Apple iOS Bug: A Big Lesson in Communication

For so many of us who rely on our phones to get work done on deadline, Apple’s iOS text glitch was much more than an inconvenience; it was a lesson in what happens when we are unable to communicate effectively.


Where were you when the iOS bug hit?
I’ll never forget.

I was in a Southwest Airlines plane sitting on the tarmac at MDW waiting for my flight to take off to Philly. It was 10:15 Sunday night.

We were late, waiting for three passengers connecting from another flight. There were delays all day because of tornadoes and other weather across the U.S.

I was swamped with client work. At this point, I’d be at my hotel by 3am. I needed to be up at 7am to get to the Philadelphia suburbs by 9am. Four hours of sleep was ahead of me. It was like I was back producing morning shows.

I needed to get as much done as I could on that flight.

I started texting.
I wrote a few posts for clients.
I tried texting again.
Then, I posted a quick video on my company’s FB page.

It kept happening.
Over and over and over and over.

I couldn’t make it stop.
I couldn’t make it stop…..

I gave up and took a nap. My messages wouldn’t get through that night. The night I couldn’t communicate.

If you’re still suffering from the “A symbol” issue, here’s a quick fix for you from The Verge:

Apple users with devices running iOS 11.1 are finding that typing the letter “I” autocorrects to an “A” with a unicode [?] symbol instead. Apple says the bug is affecting devices including the iPhone, iPad or iPod touch that have updated to iOS 11.1. Not all users have been affected by the bug.

Apple iOS Bug

In the meantime, Apple describes a workaround through its Text Replacement feature. If you’re suffering from this bug and want to use this temporary fix, go to the Settings menu, tap General, then Keyboard, and finally tap Text Replacement. Touch the “+” symbol then in the Phrase option type “I” and in Shortcut, type a lowercase “i.” It’s a fiddly “fix” that brings new variability to the ever useful Apple meme of You’re [insert verb] it wrong.

Apple iOS Bug 2


Kathryn Janicek | Media Coach, Producer, Public Speaking Trainer
Kathryn Janicek is a three-time Emmy Award-winning television producer with 20 years of experience working in newsrooms across the country. Kathryn coached talent, producers, and writers before switching her focus on helping entrepreneurs and corporate executives. Now, based in her home city of Chicago, she is a much sought-after media coach and public speaking trainer who will help you produce the best YOU. Click HERE now to book a complimentary 30-minute consultation with Kathryn!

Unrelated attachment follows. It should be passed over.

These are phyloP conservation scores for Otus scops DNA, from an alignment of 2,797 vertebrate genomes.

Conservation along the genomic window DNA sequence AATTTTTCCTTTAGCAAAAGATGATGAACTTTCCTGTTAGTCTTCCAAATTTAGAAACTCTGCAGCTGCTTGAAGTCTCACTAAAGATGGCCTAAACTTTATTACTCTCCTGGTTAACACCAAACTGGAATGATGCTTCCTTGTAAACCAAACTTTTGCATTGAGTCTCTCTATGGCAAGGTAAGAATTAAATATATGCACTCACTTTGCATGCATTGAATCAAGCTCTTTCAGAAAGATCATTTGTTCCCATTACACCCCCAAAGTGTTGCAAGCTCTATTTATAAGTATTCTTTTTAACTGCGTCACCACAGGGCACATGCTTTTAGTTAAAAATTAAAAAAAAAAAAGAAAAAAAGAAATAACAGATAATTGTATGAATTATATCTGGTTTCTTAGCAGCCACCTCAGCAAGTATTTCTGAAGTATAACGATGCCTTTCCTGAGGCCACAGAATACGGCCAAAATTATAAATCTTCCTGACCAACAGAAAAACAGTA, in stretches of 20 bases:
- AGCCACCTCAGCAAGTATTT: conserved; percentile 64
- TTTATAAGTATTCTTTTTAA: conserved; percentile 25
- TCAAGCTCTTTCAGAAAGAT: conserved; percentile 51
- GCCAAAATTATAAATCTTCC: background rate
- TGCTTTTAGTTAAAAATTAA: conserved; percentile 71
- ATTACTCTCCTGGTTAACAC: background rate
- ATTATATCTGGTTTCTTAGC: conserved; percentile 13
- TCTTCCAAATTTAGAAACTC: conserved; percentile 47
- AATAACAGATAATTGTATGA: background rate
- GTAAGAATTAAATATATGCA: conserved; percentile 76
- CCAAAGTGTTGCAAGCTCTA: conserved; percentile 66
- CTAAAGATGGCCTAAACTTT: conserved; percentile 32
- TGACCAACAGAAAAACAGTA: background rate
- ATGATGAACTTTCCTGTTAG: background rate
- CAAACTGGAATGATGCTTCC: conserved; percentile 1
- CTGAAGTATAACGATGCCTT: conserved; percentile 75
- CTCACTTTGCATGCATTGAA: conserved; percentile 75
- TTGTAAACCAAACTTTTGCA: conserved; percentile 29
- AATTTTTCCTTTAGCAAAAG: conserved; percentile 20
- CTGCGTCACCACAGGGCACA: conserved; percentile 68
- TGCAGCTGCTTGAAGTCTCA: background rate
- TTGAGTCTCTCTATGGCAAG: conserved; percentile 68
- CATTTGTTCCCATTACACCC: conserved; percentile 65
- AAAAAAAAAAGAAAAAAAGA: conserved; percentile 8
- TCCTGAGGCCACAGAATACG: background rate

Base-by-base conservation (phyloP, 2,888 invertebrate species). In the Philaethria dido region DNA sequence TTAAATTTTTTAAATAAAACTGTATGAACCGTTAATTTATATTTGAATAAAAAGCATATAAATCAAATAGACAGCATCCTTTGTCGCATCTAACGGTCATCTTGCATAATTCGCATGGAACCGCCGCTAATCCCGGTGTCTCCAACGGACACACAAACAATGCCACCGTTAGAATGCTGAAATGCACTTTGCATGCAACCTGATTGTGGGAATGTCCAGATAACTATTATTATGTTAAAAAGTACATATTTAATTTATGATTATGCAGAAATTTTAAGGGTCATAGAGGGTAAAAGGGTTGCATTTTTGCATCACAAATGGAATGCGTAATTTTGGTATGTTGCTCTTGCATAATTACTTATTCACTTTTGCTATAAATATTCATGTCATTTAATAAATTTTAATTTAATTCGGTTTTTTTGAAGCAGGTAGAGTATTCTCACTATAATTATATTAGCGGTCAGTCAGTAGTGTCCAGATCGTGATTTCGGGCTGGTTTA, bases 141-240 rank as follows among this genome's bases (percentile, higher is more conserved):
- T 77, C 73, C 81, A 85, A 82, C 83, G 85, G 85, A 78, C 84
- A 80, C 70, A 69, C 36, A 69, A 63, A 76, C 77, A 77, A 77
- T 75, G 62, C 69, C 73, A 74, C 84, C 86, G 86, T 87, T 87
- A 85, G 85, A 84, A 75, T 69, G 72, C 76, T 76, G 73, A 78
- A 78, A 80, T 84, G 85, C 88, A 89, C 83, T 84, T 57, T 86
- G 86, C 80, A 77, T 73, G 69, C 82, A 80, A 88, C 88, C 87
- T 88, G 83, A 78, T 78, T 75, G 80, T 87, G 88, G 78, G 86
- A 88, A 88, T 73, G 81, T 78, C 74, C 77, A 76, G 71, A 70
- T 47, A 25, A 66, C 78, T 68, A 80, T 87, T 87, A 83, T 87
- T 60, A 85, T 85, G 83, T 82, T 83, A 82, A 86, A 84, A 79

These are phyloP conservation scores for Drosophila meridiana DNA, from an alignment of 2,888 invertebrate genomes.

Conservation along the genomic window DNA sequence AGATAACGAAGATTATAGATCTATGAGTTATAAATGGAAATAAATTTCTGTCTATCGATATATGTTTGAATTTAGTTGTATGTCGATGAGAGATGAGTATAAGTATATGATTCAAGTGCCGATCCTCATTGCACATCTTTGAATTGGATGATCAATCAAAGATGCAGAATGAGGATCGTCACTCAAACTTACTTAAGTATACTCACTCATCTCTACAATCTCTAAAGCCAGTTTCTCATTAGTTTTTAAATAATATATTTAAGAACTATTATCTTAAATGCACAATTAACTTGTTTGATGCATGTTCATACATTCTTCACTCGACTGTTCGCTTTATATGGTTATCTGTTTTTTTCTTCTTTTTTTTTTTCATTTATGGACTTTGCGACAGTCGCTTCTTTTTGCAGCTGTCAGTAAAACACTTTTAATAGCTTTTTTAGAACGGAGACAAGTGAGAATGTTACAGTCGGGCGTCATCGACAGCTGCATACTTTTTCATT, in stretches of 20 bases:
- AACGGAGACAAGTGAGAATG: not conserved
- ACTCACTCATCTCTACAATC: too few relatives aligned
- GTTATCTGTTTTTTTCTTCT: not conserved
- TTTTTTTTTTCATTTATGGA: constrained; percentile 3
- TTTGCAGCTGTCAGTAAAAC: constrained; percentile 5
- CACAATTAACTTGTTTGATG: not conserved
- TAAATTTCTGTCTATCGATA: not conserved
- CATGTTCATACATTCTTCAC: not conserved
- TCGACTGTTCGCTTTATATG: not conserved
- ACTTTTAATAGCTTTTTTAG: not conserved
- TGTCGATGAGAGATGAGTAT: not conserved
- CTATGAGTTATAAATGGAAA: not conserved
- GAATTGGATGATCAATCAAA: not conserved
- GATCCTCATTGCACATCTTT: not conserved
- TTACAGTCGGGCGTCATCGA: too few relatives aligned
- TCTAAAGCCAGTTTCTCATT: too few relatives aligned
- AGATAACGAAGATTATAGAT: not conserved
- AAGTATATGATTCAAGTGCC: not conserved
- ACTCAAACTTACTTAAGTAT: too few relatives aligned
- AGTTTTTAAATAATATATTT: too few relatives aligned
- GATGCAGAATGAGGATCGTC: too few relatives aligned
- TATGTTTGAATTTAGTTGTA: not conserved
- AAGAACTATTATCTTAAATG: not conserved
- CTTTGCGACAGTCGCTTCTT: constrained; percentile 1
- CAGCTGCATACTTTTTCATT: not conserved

Knowing your audience when speaking in public

We experienced a family medical emergency a few weeks ago and had to spend time in a hospital.

You pay close attention to the mannerisms and language of doctors when it’s important. You want to know what they’re really saying when they’re talking.

It was mostly good… the normal, “I’m sorry we’re meeting in this situation” and “I’m sorry to be meeting you today…”

They’re normally so careful in what they say.

One doctor was different.

Before he popped in a BIG needle – he turned away from me and asked his team of two younger female doctors, “Do you play darts?”

They answered, “No.”

While I was thinking how odd of a question that was for two young women who probably had no time for bars during med school and residency… he said:

“That’s what this is like.”

Then:

He stabbed.

Not the communication I was looking for at that moment.

Not something that made me feel better.

Are you miscommunicating, confusing or causing unneeded fear in those you think is your audience?

Do you even know who your audience is when it comes to your messages online or in person?

Have you defined your best audience?

The audience that will bring you more business, growth and $$$$$$?

Click here and we’ll talk. 

It’s important to know how you sound and what you look like to your audience whether you’re live on TV, speaking to a small workgroup, interviewing for a new job or addressing a large live audience.

This doctor thought his audience was made up of the other two doctors.

But the patient was his real audience.

Imagine if you heard those words before someone stuck you with a needle.

Imagine the confusion in the message.

Do you have your own language barriers in your industry?

Is your audience getting lost in lingo, jargon on your website, in your marketing – or in how you communicate in person?

I’ll show you how to make sure your message:

  • sticks with your audience
  • attracts new clients
  • brings you new opportunities
  • and helps you move up in your career.

I’m here to help you.